Obama administration halts Philadelphia railway strike

President Obama signed an executive order on Saturday forcing back to work two union locals on strike against the Southeastern Pennsylvania Transit Authority’s (SEPTA) commuter rail service, which carries about 60,000 commuters a day.

Obama’s order—essentially a presidential act of strikebreaking—came less than one day after the workers walked off the job in a dispute over pay and benefits.

After an appeal from Pennsylvania’s Republican governor, Tom Corbett, Obama ordered the workers back to work under the provisions of the Railway Labor Act, a reactionary set of laws enacted in 1926. The action created a Presidential Emergency Board (PEB), which will ban the workers from striking for another 240 days while a mediation process goes forward.

More than 200 electricians from the International Brotherhood of Electricians (IBEW) Local 744 and 220 locomotive engineers from the Brotherhood of Locomotive Engineers and Trainmen (BLET) Division 71 began their strike at 12:01 a.m. Saturday, briefly shutting down service on 13 commuter rail lines in the Philadelphia area.

The immediate cause of the strike, the first on the commuter lines in 31 years, was SEPTA’s threat to unilaterally impose its own contract proposals in a years-long dispute over wages and pensions. In order to create parity in pension contributions with 6,000 other SEPTA workers, both unions are requesting a 3 percent raise beyond SEPTA’s proposed 11.5 percent raise for engineers and 9.5 raise for electricians. The unions are also seeking to apply the raises retroactively to 2009, when the last contact expired.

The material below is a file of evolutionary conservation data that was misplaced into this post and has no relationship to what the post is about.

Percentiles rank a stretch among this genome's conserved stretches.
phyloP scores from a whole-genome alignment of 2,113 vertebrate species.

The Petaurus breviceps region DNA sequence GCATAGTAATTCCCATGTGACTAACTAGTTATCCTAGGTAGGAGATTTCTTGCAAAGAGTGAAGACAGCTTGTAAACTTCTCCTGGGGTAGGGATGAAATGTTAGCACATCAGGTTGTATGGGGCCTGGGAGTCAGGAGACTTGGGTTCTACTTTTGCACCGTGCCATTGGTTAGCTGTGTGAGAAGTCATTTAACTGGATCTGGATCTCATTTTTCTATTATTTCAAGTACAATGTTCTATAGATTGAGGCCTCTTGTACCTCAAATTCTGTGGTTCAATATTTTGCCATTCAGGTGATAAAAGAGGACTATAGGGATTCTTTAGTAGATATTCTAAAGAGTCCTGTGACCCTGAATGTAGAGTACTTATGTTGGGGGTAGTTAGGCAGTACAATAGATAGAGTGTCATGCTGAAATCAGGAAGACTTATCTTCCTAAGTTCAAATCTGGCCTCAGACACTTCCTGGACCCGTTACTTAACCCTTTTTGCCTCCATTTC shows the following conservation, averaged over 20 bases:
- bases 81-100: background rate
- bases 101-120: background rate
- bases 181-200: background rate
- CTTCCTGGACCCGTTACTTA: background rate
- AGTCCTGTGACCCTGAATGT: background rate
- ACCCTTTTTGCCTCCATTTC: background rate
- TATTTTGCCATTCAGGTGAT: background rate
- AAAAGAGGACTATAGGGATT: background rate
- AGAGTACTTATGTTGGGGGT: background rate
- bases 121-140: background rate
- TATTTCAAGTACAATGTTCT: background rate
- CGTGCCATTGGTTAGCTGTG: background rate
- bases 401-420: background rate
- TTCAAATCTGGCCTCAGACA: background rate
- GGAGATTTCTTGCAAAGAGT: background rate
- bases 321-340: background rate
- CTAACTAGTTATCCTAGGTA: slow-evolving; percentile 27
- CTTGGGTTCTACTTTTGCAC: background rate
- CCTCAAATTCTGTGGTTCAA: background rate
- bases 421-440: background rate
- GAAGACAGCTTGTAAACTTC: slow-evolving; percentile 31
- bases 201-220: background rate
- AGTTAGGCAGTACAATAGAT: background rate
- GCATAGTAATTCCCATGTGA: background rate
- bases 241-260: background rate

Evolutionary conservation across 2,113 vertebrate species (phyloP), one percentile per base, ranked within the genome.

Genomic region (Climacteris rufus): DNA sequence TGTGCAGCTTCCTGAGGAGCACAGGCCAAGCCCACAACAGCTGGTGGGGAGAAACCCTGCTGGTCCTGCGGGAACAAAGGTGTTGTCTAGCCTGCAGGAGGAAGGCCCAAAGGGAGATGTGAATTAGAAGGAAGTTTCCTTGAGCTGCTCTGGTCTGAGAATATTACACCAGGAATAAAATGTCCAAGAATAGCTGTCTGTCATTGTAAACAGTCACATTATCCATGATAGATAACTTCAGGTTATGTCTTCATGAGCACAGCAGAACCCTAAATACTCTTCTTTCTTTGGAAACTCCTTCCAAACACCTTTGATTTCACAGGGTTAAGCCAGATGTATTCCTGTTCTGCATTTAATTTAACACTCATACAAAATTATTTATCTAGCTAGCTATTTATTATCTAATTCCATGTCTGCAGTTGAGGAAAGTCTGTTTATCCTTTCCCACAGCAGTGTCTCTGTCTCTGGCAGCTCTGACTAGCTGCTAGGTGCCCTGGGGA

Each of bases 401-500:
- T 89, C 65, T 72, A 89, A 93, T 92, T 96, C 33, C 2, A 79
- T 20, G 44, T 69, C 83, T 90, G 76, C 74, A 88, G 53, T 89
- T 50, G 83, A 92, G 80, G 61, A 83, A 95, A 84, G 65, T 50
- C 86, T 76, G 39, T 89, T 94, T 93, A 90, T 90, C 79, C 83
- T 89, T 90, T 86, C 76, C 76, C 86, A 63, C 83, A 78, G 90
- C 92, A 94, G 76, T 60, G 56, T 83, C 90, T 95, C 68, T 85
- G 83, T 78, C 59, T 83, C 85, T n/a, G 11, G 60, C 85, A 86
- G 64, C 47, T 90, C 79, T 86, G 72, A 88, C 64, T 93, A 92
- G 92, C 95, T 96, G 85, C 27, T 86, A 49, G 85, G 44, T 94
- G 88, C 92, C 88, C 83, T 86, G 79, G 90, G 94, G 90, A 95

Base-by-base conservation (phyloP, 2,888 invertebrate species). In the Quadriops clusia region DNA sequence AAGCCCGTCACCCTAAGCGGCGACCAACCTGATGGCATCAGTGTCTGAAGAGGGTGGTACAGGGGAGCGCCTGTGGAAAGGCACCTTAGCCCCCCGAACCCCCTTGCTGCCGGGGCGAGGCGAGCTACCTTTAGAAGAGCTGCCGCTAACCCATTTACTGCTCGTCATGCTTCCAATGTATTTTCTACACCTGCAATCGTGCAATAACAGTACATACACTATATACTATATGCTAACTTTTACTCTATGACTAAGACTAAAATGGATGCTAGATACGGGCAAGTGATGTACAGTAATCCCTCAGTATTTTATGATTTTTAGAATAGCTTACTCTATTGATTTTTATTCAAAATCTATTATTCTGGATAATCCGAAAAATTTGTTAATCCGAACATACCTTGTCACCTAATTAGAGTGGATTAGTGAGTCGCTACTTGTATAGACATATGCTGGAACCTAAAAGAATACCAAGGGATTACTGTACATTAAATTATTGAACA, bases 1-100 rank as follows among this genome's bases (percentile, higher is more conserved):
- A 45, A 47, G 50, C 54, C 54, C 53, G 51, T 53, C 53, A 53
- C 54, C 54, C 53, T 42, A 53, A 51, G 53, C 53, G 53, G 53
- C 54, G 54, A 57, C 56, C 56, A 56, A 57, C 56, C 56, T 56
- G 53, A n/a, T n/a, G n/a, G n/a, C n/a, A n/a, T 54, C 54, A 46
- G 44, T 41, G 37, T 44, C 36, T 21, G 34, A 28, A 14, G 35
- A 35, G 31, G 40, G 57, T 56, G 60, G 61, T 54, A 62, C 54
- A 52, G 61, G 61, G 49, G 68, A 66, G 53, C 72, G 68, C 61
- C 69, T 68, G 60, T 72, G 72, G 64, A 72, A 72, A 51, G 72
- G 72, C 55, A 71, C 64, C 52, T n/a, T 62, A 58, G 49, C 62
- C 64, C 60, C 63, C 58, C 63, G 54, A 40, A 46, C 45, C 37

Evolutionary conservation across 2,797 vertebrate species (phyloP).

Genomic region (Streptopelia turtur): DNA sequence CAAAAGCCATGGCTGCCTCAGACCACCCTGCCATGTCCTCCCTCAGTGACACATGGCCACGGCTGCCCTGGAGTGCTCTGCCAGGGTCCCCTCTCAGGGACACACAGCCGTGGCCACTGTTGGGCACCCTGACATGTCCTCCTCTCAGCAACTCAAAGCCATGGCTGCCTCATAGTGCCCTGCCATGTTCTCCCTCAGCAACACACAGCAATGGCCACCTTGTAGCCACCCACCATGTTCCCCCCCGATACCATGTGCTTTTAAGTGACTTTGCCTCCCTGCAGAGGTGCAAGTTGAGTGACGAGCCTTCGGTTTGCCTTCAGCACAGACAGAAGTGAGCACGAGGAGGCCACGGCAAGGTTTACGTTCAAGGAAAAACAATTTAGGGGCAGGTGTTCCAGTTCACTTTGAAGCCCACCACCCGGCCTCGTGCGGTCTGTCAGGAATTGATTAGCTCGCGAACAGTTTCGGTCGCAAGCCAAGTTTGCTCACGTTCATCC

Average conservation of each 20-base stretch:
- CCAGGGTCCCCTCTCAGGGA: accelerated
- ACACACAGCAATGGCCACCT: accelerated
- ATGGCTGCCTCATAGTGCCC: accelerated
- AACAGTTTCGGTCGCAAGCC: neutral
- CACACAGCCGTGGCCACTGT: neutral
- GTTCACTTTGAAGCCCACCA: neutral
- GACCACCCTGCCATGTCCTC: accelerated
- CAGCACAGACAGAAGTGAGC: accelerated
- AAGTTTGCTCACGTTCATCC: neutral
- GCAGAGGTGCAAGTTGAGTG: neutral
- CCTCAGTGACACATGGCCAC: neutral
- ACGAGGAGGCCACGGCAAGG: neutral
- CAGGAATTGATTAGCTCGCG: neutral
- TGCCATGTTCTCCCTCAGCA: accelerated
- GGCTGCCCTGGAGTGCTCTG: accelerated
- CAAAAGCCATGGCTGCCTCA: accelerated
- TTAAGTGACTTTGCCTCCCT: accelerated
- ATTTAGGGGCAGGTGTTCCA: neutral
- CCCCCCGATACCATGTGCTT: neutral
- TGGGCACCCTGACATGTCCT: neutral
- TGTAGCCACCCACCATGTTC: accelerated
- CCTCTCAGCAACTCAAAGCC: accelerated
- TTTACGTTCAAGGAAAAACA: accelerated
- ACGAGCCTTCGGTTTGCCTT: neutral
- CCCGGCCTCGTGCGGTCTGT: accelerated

The federal intervention to halt the strike has few precedents in recent years, although in November Obama appointed a PED to mediate a dispute between Long Island Rail Road workers and the Metropolitan Transit Authority in New York. Federal intervention from National Labor Relations Board was also requested by New York City’s then-mayor Michael Bloomberg in January 2013 during the New York City school bus strike. The NLRB decided to allow the strike to proceed, in anticipation that the federal government could depend on the unions involved to help defeat the strike.

Prior to the strike in Philadelphia, the unions made it clear that they would welcome state intervention. In a letter to members, BLET National Division President Dennis Pierce claimed that SEPTA’s actions were aimed at stopping the formation of a strikebreaking PEB: “The Carrier [SEPTA] is afraid of a formal investigation of this dispute by an unbiased tribunal — such as an Arbitration Board or a Presidential Emergency Board.”

As the rail workers walked off the job, the Transport Workers Union (TWU) Local 234 facilitated the strike-breaking. Local 234, which includes SEPTA subway and bus operators in Philadelphia, has been working without a contract and has not met with SEPTA management for negotiations since April. In spite of having a strike authorization vote, Local 234 President Willie Brown told the media that a commuter railway strike “wouldn’t affect us,” and that the local would not strike in support of the commuter rail workers.

As always the aim of the unions is to isolate the workers and, working closely with the state, to impose management’s terms.

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